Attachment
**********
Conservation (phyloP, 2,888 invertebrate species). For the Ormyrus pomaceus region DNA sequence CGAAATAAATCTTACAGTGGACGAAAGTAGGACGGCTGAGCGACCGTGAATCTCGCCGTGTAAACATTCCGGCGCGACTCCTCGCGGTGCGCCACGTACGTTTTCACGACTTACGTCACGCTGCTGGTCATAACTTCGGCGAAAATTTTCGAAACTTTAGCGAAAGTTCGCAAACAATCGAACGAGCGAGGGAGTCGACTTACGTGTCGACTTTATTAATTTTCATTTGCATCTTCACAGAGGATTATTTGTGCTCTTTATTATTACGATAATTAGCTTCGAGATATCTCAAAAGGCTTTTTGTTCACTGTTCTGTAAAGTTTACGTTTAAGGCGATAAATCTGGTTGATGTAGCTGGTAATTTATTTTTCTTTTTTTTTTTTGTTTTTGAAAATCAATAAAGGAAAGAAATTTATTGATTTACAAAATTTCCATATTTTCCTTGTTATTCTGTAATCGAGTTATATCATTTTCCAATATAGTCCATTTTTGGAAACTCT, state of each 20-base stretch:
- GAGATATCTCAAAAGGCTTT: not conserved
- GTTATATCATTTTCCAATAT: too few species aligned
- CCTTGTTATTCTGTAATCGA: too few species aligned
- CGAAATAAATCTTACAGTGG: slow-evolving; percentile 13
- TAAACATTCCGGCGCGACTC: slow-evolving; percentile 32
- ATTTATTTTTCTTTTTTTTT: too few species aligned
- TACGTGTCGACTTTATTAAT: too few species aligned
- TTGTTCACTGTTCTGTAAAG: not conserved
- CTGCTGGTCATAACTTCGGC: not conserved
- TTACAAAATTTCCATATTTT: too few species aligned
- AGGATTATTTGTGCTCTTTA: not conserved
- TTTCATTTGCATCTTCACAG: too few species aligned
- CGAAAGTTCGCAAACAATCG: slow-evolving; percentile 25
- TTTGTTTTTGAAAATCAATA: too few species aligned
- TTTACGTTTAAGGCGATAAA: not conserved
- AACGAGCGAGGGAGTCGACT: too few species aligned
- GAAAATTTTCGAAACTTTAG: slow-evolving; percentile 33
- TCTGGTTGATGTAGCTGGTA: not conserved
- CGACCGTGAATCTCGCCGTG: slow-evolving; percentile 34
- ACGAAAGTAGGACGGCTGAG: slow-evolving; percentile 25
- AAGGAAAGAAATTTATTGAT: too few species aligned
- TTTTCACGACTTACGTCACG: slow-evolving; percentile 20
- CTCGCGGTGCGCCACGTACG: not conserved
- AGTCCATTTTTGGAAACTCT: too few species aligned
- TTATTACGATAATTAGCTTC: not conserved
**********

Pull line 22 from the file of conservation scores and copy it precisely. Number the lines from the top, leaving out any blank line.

- AAGGAAAGAAATTTATTGAT: too few species aligned